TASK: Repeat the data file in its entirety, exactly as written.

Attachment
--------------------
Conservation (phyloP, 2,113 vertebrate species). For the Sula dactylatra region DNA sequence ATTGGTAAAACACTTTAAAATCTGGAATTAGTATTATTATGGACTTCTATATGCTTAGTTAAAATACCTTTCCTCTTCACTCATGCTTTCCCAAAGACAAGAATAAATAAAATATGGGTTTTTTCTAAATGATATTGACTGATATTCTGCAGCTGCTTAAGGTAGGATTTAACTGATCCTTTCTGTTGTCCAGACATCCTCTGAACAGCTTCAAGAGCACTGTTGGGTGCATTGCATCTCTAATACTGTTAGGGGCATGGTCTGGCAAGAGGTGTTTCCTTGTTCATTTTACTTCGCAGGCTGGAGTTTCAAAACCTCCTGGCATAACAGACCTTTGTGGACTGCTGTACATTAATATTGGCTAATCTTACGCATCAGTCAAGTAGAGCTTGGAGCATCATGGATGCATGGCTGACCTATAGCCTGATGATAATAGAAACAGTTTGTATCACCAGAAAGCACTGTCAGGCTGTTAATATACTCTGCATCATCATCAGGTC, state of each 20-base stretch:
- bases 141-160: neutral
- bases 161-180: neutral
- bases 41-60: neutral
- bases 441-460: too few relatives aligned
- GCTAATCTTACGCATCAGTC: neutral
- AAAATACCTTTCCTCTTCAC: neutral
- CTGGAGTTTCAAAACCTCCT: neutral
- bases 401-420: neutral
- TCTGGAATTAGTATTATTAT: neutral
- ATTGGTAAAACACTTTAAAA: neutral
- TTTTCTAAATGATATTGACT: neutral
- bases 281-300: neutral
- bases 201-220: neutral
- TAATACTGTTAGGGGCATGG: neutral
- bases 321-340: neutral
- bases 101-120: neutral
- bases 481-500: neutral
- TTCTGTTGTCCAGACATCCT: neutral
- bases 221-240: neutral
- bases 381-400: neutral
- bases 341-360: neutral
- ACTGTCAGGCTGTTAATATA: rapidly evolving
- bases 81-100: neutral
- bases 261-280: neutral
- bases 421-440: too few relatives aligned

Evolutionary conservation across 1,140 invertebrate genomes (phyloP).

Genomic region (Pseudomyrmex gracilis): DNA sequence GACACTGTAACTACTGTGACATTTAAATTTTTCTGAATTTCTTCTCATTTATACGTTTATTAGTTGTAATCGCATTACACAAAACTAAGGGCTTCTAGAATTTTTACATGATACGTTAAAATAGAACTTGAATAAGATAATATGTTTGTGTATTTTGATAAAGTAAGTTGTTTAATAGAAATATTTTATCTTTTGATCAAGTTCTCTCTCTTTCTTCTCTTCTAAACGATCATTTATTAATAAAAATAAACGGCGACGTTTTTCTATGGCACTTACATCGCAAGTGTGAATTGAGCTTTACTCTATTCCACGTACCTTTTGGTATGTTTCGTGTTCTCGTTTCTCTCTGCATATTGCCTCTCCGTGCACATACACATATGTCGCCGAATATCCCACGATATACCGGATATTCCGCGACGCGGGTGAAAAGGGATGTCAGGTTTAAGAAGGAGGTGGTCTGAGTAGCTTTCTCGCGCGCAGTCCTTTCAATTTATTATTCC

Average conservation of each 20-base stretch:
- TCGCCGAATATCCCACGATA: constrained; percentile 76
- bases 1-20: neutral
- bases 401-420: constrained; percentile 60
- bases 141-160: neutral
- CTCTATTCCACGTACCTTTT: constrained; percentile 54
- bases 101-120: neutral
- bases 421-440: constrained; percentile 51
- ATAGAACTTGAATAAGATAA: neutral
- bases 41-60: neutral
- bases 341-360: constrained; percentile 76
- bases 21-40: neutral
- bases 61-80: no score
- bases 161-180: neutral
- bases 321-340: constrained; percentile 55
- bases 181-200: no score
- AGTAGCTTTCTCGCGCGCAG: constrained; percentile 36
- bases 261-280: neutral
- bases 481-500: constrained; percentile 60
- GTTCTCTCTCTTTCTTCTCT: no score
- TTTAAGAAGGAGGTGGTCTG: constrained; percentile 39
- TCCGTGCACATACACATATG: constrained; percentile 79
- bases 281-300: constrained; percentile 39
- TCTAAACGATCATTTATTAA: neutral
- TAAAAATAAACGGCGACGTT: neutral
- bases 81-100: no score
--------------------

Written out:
Conservation (phyloP, 2,113 vertebrate species). For the Sula dactylatra region DNA sequence ATTGGTAAAACACTTTAAAATCTGGAATTAGTATTATTATGGACTTCTATATGCTTAGTTAAAATACCTTTCCTCTTCACTCATGCTTTCCCAAAGACAAGAATAAATAAAATATGGGTTTTTTCTAAATGATATTGACTGATATTCTGCAGCTGCTTAAGGTAGGATTTAACTGATCCTTTCTGTTGTCCAGACATCCTCTGAACAGCTTCAAGAGCACTGTTGGGTGCATTGCATCTCTAATACTGTTAGGGGCATGGTCTGGCAAGAGGTGTTTCCTTGTTCATTTTACTTCGCAGGCTGGAGTTTCAAAACCTCCTGGCATAACAGACCTTTGTGGACTGCTGTACATTAATATTGGCTAATCTTACGCATCAGTCAAGTAGAGCTTGGAGCATCATGGATGCATGGCTGACCTATAGCCTGATGATAATAGAAACAGTTTGTATCACCAGAAAGCACTGTCAGGCTGTTAATATACTCTGCATCATCATCAGGTC, state of each 20-base stretch:
- bases 141-160: neutral
- bases 161-180: neutral
- bases 41-60: neutral
- bases 441-460: too few relatives aligned
- GCTAATCTTACGCATCAGTC: neutral
- AAAATACCTTTCCTCTTCAC: neutral
- CTGGAGTTTCAAAACCTCCT: neutral
- bases 401-420: neutral
- TCTGGAATTAGTATTATTAT: neutral
- ATTGGTAAAACACTTTAAAA: neutral
- TTTTCTAAATGATATTGACT: neutral
- bases 281-300: neutral
- bases 201-220: neutral
- TAATACTGTTAGGGGCATGG: neutral
- bases 321-340: neutral
- bases 101-120: neutral
- bases 481-500: neutral
- TTCTGTTGTCCAGACATCCT: neutral
- bases 221-240: neutral
- bases 381-400: neutral
- bases 341-360: neutral
- ACTGTCAGGCTGTTAATATA: rapidly evolving
- bases 81-100: neutral
- bases 261-280: neutral
- bases 421-440: too few relatives aligned

Evolutionary conservation across 1,140 invertebrate genomes (phyloP).

Genomic region (Pseudomyrmex gracilis): DNA sequence GACACTGTAACTACTGTGACATTTAAATTTTTCTGAATTTCTTCTCATTTATACGTTTATTAGTTGTAATCGCATTACACAAAACTAAGGGCTTCTAGAATTTTTACATGATACGTTAAAATAGAACTTGAATAAGATAATATGTTTGTGTATTTTGATAAAGTAAGTTGTTTAATAGAAATATTTTATCTTTTGATCAAGTTCTCTCTCTTTCTTCTCTTCTAAACGATCATTTATTAATAAAAATAAACGGCGACGTTTTTCTATGGCACTTACATCGCAAGTGTGAATTGAGCTTTACTCTATTCCACGTACCTTTTGGTATGTTTCGTGTTCTCGTTTCTCTCTGCATATTGCCTCTCCGTGCACATACACATATGTCGCCGAATATCCCACGATATACCGGATATTCCGCGACGCGGGTGAAAAGGGATGTCAGGTTTAAGAAGGAGGTGGTCTGAGTAGCTTTCTCGCGCGCAGTCCTTTCAATTTATTATTCC

Average conservation of each 20-base stretch:
- TCGCCGAATATCCCACGATA: constrained; percentile 76
- bases 1-20: neutral
- bases 401-420: constrained; percentile 60
- bases 141-160: neutral
- CTCTATTCCACGTACCTTTT: constrained; percentile 54
- bases 101-120: neutral
- bases 421-440: constrained; percentile 51
- ATAGAACTTGAATAAGATAA: neutral
- bases 41-60: neutral
- bases 341-360: constrained; percentile 76
- bases 21-40: neutral
- bases 61-80: no score
- bases 161-180: neutral
- bases 321-340: constrained; percentile 55
- bases 181-200: no score
- AGTAGCTTTCTCGCGCGCAG: constrained; percentile 36
- bases 261-280: neutral
- bases 481-500: constrained; percentile 60
- GTTCTCTCTCTTTCTTCTCT: no score
- TTTAAGAAGGAGGTGGTCTG: constrained; percentile 39
- TCCGTGCACATACACATATG: constrained; percentile 79
- bases 281-300: constrained; percentile 39
- TCTAAACGATCATTTATTAA: neutral
- TAAAAATAAACGGCGACGTT: neutral
- bases 81-100: no score